Article

Fluorescence Spectroscopy: A Diagnostic Tool for Cervical Intraepithelial Neoplasia (CIN)

Biomedical Engineering Program, University of Texas, Austin 78712.
Gynecologic Oncology (Impact Factor: 3.77). 02/1994; 52(1):31-8. DOI: 10.1006/gyno.1994.1007
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ABSTRACT

A spectroscopic system incorporating a pulsed nitrogen laser, an optical fiber probe, and an optical multichannel analyzer was utilized to record fluorescence spectra of the intact cervix at colposcopy. Spectra were obtained from 66 colposcopically normal areas and 49 histologically abnormal areas (5 pathologic inflammation, 21 HPV infection, 9 CIN I, 10 CIN II, and 4 CIN III) in 28 patients. The resulting spectra could be used to differentiate histologically abnormal tissues from colposcopically normal tissues with a sensitivity, specificity, and positive predictive value of 92, 90, and 88%. Furthermore, CIN could be differentiated from nonneoplastic abnormal tissues with a sensitivity, specificity, and positive predictive value of 87, 73, and 74%. These results suggest that laser-induced fluorescence can be used in the recognition and differential diagnosis of CIN at colposcopy.

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    • "Based on the report of Alfano and his group on the detection of dental carries and subsequently cancer using native fluorescence, the field of optical biopsy has been given importance in diagnostic oncology [4] [5]. In this context, many reported on the characterisation and discrimination of various neoplastic conditions of cells and tissues from their normal counterpart using steady state native fluorescence spectroscopy [6]. However, only limited studies are available on the characterization of biofluids using native fluorescence spectroscopy in diagnostic oncology. "

    Full-text · Dataset · Feb 2014
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    • "Based on the report of Alfano and his group on the detection of dental carries and subsequently cancer using native fluorescence, the field of optical biopsy has been given importance in diagnostic oncology [4] [5]. In this context, many reported on the characterisation and discrimination of various neoplastic conditions of cells and tissues from their normal counterpart using steady state native fluorescence spectroscopy [6]. However, only limited studies are available on the characterization of biofluids using native fluorescence spectroscopy in diagnostic oncology. "
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    ABSTRACT: Urine is one of the diagnostically important bio fluids, as it has many metabolites and some of them are native fluorophores. There may be a variation in the distribution and the physiochemical properties of the fluorophores during any metabolic change and pathologic conditions. Native fluorescence spectroscopy has been considered as a promising tool to characterize the fluorophores present in the urine. In this study, we aimed at characterizing the urine of both normal and patients with confirmed cancer using steady state and time-resolved fluorescence spectroscopy at 280 nm and 350 nm excitation. It is observed that the metabolites indoxyl sulphate and neopterin and its derivatives are responsible for altered spectral signatures at 280 nm, and 350 nm excitation. The overall spectral data were subjected to Principal Component Analysis and the resultant components were used as input in the linear discriminant analysis. As a total, 84% and 81.8% of samples were correctly classified at 280 nm and 350 nm respectively.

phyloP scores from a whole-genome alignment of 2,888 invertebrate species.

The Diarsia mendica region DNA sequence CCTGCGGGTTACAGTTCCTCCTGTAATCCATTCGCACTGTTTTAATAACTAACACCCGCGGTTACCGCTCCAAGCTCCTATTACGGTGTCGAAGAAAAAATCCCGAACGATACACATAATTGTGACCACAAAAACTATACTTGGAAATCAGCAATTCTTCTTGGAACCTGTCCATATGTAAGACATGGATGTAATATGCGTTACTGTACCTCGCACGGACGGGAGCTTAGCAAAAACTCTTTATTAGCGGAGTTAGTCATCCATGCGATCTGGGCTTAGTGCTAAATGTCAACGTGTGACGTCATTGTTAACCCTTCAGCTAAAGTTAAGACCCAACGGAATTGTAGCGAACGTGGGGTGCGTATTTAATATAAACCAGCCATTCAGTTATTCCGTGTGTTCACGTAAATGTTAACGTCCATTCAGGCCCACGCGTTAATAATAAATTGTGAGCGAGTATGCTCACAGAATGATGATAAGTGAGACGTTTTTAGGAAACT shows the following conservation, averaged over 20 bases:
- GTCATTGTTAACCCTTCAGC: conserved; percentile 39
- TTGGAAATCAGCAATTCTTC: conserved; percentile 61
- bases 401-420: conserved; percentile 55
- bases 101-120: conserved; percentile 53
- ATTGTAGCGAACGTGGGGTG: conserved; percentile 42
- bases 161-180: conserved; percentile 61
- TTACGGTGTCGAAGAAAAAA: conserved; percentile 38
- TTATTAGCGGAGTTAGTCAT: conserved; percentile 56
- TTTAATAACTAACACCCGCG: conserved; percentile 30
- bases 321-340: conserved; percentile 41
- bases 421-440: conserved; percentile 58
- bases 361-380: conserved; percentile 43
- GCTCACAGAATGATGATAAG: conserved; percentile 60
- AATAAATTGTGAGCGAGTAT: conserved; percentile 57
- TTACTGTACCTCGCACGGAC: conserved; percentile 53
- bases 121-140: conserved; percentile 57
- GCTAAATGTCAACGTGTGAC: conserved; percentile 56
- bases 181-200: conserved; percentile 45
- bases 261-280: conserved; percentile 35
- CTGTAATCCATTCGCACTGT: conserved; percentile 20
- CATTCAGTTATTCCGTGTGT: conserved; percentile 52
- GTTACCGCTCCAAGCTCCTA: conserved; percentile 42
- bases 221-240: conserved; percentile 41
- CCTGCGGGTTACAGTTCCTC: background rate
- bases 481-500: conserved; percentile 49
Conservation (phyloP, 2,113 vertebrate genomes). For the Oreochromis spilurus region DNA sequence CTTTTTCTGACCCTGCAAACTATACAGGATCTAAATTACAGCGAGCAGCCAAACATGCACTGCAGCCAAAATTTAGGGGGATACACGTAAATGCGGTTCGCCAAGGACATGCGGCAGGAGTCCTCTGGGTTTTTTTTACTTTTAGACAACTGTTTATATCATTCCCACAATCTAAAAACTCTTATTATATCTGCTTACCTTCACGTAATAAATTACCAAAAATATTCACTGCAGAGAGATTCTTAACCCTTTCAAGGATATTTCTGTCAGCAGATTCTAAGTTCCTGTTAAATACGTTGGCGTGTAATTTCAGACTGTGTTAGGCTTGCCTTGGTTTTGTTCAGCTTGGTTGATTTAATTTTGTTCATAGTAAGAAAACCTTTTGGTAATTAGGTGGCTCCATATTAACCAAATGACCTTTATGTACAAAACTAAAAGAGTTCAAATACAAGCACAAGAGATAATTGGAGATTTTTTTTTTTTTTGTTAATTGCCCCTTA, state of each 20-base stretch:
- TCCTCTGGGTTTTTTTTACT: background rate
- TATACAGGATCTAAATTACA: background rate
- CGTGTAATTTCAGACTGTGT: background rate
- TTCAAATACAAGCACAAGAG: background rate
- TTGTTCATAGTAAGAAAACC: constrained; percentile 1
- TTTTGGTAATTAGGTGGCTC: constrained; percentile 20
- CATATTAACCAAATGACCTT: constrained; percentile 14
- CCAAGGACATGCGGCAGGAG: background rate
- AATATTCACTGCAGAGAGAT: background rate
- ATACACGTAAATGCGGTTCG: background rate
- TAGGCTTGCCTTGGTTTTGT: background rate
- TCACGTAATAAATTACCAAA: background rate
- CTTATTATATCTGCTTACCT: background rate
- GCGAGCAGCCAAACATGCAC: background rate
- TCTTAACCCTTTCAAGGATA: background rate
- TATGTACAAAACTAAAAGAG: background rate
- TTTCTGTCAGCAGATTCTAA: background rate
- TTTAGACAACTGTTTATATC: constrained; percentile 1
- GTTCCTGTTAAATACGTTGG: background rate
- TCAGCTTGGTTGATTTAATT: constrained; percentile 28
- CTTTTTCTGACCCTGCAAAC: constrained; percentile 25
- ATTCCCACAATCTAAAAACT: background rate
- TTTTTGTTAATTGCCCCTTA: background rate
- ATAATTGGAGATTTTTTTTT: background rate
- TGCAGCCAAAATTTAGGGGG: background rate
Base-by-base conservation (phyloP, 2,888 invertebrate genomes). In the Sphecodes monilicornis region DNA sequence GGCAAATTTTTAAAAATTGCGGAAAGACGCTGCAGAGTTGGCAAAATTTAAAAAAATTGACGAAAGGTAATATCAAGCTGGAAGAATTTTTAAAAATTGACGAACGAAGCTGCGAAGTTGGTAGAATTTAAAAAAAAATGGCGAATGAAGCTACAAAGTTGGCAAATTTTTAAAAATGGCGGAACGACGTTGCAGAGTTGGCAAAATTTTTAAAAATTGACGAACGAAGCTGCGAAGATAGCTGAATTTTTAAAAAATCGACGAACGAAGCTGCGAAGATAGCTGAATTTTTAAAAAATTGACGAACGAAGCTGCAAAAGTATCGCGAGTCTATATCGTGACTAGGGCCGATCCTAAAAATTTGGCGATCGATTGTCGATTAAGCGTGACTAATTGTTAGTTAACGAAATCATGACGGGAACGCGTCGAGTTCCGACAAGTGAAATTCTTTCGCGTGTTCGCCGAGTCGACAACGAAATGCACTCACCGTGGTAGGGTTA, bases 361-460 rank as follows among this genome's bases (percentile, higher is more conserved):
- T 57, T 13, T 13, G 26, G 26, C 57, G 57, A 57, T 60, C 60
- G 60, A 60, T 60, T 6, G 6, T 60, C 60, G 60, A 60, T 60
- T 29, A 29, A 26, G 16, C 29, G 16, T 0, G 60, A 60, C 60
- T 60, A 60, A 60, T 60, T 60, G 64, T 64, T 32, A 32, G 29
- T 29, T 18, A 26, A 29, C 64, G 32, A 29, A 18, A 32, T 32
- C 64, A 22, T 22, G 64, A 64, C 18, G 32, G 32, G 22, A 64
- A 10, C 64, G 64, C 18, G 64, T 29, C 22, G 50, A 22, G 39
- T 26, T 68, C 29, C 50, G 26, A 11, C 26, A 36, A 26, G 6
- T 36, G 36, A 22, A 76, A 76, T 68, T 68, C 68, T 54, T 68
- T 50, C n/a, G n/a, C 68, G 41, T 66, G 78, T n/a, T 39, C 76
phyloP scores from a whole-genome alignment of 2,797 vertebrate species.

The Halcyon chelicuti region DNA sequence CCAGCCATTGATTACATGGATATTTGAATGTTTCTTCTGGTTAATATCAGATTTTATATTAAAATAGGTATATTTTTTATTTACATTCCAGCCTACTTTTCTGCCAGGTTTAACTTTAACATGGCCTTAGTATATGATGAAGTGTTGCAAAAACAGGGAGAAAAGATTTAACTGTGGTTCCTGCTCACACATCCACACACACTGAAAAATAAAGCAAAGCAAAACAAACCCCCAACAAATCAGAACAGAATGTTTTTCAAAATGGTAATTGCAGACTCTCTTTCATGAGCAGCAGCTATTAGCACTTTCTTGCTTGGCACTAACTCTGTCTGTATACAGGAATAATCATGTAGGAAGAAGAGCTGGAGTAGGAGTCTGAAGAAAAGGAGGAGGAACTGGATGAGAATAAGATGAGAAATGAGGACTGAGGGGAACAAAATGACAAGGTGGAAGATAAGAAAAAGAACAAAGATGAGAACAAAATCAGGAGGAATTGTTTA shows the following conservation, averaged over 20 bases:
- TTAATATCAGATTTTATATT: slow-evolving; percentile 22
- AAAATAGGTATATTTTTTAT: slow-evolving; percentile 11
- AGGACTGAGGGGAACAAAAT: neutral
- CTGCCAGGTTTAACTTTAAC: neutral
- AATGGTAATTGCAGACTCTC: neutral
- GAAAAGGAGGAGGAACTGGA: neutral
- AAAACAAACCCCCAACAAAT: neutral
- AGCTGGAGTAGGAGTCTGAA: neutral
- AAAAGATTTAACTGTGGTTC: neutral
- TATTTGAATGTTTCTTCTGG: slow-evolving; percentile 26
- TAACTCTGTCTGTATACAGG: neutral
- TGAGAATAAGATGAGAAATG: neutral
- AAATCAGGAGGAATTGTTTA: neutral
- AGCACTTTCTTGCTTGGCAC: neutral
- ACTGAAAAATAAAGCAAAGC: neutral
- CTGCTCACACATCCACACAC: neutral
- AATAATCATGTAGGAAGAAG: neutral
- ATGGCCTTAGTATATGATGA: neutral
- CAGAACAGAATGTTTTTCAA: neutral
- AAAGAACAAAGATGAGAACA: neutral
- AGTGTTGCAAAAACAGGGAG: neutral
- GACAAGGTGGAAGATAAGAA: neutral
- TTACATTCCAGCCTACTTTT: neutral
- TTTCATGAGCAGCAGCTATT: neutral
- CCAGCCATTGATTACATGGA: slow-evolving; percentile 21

Full-text · Article · Mar 2013 · Proceedings of SPIE - The International Society for Optical Engineering
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    • "Fluorescence spectroscopy is a type of electromagnetic spectroscopy which analyzes fluorescence from a sample. The sample is excited by using a beam of light which results in emission of light of a lower energy resulting in an emission spectrum which is used to interpret results [5]. Fluorescence correlation spectroscopy (FCS), a technique basically used for spatial and temporal analysis of molecular interactions of extremely low concentrated biomolecules in solution. "
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    ABSTRACT: There are many diagnostic techniques and methods available for diagnosis of medically important microorganisms like bacteria, viruses, fungi and parasites. But, almost all these techniques and methods have some limitations or inconvenience. Most of these techniques are laborious, time consuming and with chances of false positive or false negative results. It warrants the need of a diagnostic technique which can overcome these limitations and problems. At present, there is emerging trend to use Fluorescence spectroscopy as a diagnostic as well as research tool in many fields of medical sciences. Here, we will critically discuss research studies which propose that Fluorescence spectroscopy may be an excellent diagnostic as well as excellent research tool in medical microbiology field with high sensitivity and specificity.
    Full-text · Article · Nov 2009 · Journal of Translational Medicine
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